Job demanded to meet with the Cosmic Jerk of chapter 1. But when Job meets with God in chapter 38, we discover that this is a different God. This God is not distant, uncaring, and fickle. Instead, this God meets Job in his suffering. God comes to Job, but God doesn’t explicitly answer Job’s questions about evil. Rather, God has some questions for Job. God takes Job on a tour of creation and asks Job questions about the mysteries of the universe – about the night sky, about the power of the oceans, and about the enigmas of the animal kingdom. Then God says to Job, “Let him who accuses God answer!” (40:2).
There’s that word – “accuse.” Job was caught up in satanic accusations against God. Those accusations blinded Job, and they blind us, from seeing what God is actually doing in the world. God’s questions to Job provide him with a new perspective on God’s role in the universe. Job answered God, “Surely I spoke of things I did not understand, things too wonderful for me to know … My ears had heard of you but now my eyes have seen you” (42:3-5).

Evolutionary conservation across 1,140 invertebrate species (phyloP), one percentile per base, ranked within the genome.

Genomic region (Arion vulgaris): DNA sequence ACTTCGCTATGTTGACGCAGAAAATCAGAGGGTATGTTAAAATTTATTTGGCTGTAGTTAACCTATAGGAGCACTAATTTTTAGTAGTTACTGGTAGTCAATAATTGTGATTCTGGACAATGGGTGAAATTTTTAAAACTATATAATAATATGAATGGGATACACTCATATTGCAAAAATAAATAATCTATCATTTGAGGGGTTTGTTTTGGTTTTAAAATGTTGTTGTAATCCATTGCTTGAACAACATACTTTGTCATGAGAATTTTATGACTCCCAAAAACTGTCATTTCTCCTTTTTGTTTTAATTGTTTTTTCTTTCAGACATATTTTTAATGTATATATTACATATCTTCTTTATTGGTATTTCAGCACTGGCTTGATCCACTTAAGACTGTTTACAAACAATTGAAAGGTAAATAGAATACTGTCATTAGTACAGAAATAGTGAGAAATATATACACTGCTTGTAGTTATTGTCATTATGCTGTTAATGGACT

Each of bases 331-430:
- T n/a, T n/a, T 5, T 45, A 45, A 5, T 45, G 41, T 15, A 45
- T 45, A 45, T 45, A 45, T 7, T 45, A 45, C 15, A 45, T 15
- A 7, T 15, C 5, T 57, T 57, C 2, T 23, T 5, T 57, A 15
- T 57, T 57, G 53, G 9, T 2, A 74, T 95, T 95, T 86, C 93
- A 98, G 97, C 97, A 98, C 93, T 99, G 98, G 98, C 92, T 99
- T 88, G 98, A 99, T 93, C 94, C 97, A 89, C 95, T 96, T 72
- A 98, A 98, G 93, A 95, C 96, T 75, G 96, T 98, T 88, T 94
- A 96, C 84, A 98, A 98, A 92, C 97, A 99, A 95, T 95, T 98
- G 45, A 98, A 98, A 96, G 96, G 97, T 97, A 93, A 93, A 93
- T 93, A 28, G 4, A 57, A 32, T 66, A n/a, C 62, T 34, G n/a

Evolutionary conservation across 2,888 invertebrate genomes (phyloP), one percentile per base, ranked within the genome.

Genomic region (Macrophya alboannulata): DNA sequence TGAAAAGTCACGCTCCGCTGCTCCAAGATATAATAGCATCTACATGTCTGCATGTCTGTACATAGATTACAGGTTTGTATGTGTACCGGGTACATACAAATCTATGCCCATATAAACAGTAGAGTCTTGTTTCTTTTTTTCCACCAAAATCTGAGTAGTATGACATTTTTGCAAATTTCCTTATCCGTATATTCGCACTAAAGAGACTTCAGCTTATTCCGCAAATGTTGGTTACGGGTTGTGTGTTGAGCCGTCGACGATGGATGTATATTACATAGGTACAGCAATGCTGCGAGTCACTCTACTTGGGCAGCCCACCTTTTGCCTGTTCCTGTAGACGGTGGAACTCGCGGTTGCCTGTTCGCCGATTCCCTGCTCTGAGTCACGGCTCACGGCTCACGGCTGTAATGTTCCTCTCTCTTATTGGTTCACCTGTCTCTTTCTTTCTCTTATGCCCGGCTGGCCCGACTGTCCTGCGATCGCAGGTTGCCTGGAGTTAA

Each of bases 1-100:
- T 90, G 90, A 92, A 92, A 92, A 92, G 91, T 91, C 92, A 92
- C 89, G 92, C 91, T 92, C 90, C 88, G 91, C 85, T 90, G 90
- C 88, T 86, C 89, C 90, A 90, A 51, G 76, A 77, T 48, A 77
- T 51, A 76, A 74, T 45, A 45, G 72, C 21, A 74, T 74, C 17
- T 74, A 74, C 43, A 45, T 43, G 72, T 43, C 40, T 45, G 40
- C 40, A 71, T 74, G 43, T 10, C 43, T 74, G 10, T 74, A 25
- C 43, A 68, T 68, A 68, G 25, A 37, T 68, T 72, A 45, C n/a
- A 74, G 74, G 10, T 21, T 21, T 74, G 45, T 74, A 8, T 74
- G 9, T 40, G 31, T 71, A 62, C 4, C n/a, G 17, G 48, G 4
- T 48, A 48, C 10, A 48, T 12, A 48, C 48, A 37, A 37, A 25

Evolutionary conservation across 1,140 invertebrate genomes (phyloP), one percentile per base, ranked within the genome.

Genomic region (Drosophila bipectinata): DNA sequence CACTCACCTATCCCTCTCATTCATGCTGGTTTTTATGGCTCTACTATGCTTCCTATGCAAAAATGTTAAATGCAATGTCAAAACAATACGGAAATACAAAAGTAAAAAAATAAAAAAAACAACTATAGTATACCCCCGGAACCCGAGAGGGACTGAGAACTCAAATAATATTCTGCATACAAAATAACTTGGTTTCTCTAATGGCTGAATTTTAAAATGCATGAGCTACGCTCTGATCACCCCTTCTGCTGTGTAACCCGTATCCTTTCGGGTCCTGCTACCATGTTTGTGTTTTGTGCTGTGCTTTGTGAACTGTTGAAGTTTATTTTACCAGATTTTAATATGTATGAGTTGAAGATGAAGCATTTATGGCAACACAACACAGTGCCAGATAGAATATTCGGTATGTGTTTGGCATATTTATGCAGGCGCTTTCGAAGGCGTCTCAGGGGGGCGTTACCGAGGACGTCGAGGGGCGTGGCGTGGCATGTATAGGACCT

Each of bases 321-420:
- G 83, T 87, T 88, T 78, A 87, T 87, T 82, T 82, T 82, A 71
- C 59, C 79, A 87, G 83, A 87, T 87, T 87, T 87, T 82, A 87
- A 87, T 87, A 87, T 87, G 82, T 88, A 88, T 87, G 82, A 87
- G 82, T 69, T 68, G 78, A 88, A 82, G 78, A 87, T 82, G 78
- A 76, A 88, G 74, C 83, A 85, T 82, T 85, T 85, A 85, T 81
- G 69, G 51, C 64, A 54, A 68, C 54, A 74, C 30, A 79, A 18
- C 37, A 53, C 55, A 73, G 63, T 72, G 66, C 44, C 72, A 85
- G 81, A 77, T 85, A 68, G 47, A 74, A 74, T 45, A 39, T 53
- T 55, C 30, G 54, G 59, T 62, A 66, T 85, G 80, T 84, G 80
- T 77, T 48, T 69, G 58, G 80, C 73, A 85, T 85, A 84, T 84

What didn’t Job understand? What are the things too wonderful for Job to know? And now that Job sees God, what does God look like? What is God actually doing in the world?
The story ends with Job receiving everything that he lost. In fact, we are told that “The Lord blessed the latter part of Job’s life more than the first.” This begs more questions: Did God bless Job because he repented from his accusations against God? Was Satan right all along – that God only blesses us when we are blameless and righteous, and that God curses us when we are unrighteous? Is God really caught up in Satan’s game of accusations?